17. The thermal treatment control system of claim 15, wherein the feedback controller is an adaptive treatment controller which re-identifies the predictive thermal model and transducer models, and utilizes the re-identified models in automatic control of the thermal therapy.
18. The thermal treatment control system of claim 1, further comprising: means for providing a real-time interaction between the thermal treatment control system and at least one clinical personnel during the thermal treatment.
19. The thermal treatment control system of claim 18, wherein the means for providing the real-time interaction uses model-based prediction of treatment progression and/or treatment outcome to change the thermal treatment.
20. The thermal treatment control system of claim 18, wherein means for providing the real-time interaction adjusts the efficacy and safety objectives of the thermal treatment based on the treatment monitoring and the model-based prediction of treatment progression and/or treatment outcome.
21. The thermal treatment control system of claim 3, wherein a positional constraint for normal tissues outside the treatment target is specified.
22. The thermal treatment control system of claim 1, further comprising a data processing means that coordinates the actions of the imaging device, the thermal energy element, the thermal energy detecting element, and the feedback controller.
23. The thermal treatment control system of claim 1, wherein the measured tissue response to the thermal treatment is in the form of a temperature change and the temperature change is measured by using a proton resonance frequency shift method.
24. A method for thermal treatment of a subject, the method comprising:
specifying a treatment target's geometry and/or location using an imaging device;
applying a thermal treatment wherein the thermal treatment comprises heating and/or cooling of a target tissue for therapeutic purposes;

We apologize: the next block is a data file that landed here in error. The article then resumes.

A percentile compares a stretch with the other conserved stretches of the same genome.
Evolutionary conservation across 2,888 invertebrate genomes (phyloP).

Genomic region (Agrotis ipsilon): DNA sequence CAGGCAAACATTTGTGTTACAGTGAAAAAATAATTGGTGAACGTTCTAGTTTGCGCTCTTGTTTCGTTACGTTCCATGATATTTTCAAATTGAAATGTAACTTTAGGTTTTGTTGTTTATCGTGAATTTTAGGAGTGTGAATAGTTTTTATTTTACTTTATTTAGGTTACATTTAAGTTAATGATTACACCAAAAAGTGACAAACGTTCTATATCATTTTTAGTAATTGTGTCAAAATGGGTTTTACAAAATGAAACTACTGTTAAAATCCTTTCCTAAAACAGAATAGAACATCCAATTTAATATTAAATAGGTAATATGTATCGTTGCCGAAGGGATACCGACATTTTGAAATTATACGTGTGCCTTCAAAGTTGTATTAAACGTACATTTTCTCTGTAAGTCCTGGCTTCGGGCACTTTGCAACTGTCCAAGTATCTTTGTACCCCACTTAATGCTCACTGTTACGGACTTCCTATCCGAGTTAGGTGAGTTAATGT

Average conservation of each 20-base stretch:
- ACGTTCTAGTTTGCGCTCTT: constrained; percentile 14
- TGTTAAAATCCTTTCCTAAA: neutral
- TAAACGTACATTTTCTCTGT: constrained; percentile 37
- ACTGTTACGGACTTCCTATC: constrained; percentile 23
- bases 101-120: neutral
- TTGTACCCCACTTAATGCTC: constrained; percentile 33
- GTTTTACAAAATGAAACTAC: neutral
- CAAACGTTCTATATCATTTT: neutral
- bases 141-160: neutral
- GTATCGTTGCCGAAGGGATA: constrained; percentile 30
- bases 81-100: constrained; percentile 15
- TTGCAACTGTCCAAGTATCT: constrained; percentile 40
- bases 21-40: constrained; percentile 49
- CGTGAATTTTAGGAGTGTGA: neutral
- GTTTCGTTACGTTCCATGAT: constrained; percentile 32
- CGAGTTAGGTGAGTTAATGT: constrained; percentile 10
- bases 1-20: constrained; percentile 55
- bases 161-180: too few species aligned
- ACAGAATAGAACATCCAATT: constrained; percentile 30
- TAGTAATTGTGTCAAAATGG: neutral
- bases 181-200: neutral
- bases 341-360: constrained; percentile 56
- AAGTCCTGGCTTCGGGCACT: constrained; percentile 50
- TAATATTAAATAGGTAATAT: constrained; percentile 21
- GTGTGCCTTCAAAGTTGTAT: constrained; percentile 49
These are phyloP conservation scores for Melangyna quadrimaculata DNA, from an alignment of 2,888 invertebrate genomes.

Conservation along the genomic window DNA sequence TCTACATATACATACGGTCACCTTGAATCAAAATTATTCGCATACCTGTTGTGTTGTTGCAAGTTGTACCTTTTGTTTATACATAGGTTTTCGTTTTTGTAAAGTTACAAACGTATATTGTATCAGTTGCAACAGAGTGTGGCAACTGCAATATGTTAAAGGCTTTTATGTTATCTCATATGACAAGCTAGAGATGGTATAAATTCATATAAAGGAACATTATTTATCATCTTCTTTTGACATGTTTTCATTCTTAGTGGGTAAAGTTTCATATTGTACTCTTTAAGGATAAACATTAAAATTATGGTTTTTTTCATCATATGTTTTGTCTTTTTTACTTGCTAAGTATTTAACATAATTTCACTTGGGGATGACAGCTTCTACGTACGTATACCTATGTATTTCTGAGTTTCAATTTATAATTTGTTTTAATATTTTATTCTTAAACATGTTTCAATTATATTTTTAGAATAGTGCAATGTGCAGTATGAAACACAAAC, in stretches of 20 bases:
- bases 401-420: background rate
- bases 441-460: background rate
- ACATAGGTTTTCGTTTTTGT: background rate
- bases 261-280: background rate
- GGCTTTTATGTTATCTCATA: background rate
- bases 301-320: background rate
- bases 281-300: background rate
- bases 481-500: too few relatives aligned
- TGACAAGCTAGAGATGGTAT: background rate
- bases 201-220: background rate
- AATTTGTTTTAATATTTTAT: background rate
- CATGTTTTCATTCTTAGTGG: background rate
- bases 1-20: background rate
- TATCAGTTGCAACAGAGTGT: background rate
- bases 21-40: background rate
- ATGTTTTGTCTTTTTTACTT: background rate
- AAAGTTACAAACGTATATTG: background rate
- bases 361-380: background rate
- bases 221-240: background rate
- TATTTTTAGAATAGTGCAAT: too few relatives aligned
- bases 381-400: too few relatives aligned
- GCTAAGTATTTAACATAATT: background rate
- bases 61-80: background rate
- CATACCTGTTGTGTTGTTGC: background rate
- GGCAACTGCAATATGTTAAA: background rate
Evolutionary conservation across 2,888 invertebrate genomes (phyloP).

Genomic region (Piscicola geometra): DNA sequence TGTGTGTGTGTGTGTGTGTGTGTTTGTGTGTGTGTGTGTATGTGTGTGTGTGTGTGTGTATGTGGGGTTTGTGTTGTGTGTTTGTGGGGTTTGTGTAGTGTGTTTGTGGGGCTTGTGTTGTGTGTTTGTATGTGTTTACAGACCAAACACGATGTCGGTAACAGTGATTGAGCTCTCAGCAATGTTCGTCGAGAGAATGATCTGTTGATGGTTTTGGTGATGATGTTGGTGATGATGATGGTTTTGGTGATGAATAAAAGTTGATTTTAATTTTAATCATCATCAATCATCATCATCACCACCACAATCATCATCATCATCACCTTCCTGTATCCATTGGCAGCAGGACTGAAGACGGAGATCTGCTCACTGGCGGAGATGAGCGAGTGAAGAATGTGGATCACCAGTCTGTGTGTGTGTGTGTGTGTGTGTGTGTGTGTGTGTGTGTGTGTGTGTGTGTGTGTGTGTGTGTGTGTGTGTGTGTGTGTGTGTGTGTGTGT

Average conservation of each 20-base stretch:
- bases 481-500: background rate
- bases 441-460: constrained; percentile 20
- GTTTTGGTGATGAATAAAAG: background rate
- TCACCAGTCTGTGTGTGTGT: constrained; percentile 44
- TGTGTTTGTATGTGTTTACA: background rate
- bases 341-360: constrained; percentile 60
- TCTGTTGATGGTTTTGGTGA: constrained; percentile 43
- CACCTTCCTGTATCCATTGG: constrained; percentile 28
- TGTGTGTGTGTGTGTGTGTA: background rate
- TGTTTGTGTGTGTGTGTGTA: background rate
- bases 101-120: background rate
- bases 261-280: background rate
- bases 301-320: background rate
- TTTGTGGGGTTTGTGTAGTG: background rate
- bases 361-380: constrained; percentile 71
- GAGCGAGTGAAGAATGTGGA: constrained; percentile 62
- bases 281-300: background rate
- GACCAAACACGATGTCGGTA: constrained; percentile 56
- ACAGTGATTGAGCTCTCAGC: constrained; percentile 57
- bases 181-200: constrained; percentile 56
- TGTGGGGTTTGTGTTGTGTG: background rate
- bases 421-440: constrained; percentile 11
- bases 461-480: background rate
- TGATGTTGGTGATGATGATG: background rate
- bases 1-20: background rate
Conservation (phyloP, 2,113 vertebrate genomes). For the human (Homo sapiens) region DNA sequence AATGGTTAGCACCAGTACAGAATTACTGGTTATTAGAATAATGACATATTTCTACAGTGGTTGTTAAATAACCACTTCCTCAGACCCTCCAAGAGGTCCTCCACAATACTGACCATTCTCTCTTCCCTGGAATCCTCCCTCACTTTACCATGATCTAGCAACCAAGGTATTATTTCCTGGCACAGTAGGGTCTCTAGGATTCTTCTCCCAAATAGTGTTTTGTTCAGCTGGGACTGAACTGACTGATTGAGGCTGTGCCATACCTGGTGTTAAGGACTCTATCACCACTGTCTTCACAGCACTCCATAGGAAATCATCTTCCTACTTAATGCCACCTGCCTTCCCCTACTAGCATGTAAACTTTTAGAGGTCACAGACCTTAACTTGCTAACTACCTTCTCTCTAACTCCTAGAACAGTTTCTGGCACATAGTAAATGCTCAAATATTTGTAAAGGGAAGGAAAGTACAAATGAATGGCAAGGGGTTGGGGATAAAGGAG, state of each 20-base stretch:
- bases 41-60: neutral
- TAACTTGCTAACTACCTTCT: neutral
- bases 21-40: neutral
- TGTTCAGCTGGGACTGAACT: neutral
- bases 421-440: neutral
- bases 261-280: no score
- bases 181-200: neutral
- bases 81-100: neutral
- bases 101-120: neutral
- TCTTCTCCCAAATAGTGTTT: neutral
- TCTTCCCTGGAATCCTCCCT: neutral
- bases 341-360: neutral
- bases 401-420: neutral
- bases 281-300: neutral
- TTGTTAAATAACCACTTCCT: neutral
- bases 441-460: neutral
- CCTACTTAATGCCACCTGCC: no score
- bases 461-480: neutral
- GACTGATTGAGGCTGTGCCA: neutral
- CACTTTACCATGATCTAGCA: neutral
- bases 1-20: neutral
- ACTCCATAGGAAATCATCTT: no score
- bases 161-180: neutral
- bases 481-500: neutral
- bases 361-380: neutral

applying a thermal treatment wherein a thermal energy element applies cooling and/or heating of normal tissues to prevent or minimize normal tissue damage outside the treatment target;
detecting a measured tissue response to the thermal treatment; and
modify the intensity and spatial distribution of a thermal dose using a real-time feedback controller element in order to achieve the efficacy objectives of the therapy in a minimum or reduced time while simultaneously satisfying normal tissue safety constraints;
wherein the measured tissue response to the thermal treatment is used as feedback by the feedback controller and the real-time modification is made to the operation of the thermal energy element in reaction to the measured tissue response.
US12/089,597 2005-10-14 2006-10-10 Minimum time feedback control of efficacy and safety of thermal therapies Abandoned US20110137147A1 (en)

Priority Applications (3)

Application Number Priority Date Filing Date Title
US72667305P true 2005-10-14 2005-10-14
PCT/US2006/039505 WO2007047247A1 (en) 2005-10-14 2006-10-10 Minimum time feedback control of efficacy and safety of thermal therapies
US12/089,597 US20110137147A1 (en) 2005-10-14 2006-10-10 Minimum time feedback control of efficacy and safety of thermal therapies